In their motion papers, defendants contend that the action should be dismissed against Loral, because Loral was not Balut's employer. Additionally, defendants argue that the case should be dismissed in its entirety, because Balut does not state a prima facie case for age discrimination, or alternatively, because defendants have proffered a legitimate, nondiscriminatory reason for Balut's discharge and Balut has failed to show pretext. We consider these points in turn.
First, defendants argue that the case against Loral must be dismissed, because Loral was not Balut's employer. To establish a case for employment discrimination, plaintiff must set forth sufficient facts to show, inter alia, that defendants employed him. 28 U.S.C. § 623. Whether Loral may be held liable for any discrimination by LES against Balut depends on whether Loral was Balut's employer.
The law allows a corporation to organize in ways that isolate liabilities among separate entities. Murray v. Miner, 74 F.3d 402, 404 (2d Cir. 1996) (citing Frank v. West, 3 F.3d 1357, 1362 (10th Cir. 1993)). Under the doctrine of limited liability, a parent is liable for the acts of its subsidiary only under "extraordinary circumstances." Id. The doctrine therefore creates a strong presumption that a parent is not the employer of its subsidiary's employees. Frank, 3 F.3d at 1362.
The Court of Appeals for the Second Circuit has recently adopted a four-part test to determine a parent's liability for the acts of its subsidiary. In Cook v. Arrowsmith Shelburne, Inc., 69 F.3d 1235, 1240 (2d Cir. 1995), the court determined that a parent could not be held liable for its subsidiary's civil rights violations, unless the parent and subsidiary were a "single, integrated enterprise," namely, that the companies maintained (1) interrelated operations, (2) centralized control of labor relations, (3) common management, and (4) common ownership or financial control. Id. (citing Armbruster v. Quinn, 711 F.2d 1332, 1337 (6th Cir. 1983)). The court added that the one "'critical question'" was the following: "'What entity made the final decisions regarding employment matters related to the person claiming discrimination?'" Id. (quoting Trevino v. Celanese Corp., 701 F.2d 397, 404 (5th Cir. 1983)). The court then held that a plaintiff could satisfy the four-part test upon "'showing that there is an amount of participation [by the parent that] is sufficient and necessary to the total employment process [of the subsidiary], even absent total control or ultimate authority over hiring decisions.'" Id. (quoting Armbruster, 711 F.2d at 1338).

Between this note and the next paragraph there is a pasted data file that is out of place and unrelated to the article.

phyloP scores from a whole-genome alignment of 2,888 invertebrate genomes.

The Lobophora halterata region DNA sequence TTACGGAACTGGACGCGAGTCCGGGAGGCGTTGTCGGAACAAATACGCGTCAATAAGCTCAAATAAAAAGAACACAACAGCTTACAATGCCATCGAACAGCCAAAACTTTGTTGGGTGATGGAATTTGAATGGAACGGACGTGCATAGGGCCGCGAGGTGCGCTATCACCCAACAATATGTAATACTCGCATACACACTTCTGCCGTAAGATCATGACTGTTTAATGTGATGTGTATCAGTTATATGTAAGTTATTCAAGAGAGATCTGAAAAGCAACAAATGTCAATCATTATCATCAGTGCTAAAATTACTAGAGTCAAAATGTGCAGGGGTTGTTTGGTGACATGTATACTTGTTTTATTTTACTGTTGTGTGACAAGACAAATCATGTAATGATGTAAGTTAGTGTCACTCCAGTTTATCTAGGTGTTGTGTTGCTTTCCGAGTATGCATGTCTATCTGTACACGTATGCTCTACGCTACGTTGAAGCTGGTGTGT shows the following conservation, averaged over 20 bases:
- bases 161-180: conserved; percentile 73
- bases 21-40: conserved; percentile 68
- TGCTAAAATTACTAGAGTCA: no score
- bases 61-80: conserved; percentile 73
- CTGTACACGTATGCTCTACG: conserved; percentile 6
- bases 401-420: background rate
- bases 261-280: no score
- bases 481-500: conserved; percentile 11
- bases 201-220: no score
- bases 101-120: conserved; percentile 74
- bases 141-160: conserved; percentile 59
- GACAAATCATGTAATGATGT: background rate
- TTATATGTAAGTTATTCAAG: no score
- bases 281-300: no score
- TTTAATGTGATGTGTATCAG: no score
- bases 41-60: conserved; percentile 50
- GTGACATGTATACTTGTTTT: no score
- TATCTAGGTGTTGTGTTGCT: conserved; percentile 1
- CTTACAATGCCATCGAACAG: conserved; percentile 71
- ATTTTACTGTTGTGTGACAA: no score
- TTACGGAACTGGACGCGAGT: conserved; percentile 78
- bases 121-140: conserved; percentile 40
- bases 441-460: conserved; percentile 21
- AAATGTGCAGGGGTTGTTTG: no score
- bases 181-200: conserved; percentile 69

In Cook, the Court of Appeals reversed an order granting summary judgment to the defendant where there existed "substantial evidence" that the parent had run the subsidiary "in a direct, hands-on fashion, establishing the [subsidiary's] operating . . . and management practices," screening the subsidiary's employment applications, approving all the subsidiary's personnel reports, and reviewing "all major employment decisions." 69 F.3d at 1241. The court stressed the second factor of the test -- centralized control of labor relations -- noting that the plaintiff "was herself hired" by the parent's vice president of human resources and "was fired directly" by an employee paid by the parent. Id. Finally, the court noted that the companies "maintained a common management structure," whereby the parent's president "operated out of" the subsidiary's office. Id.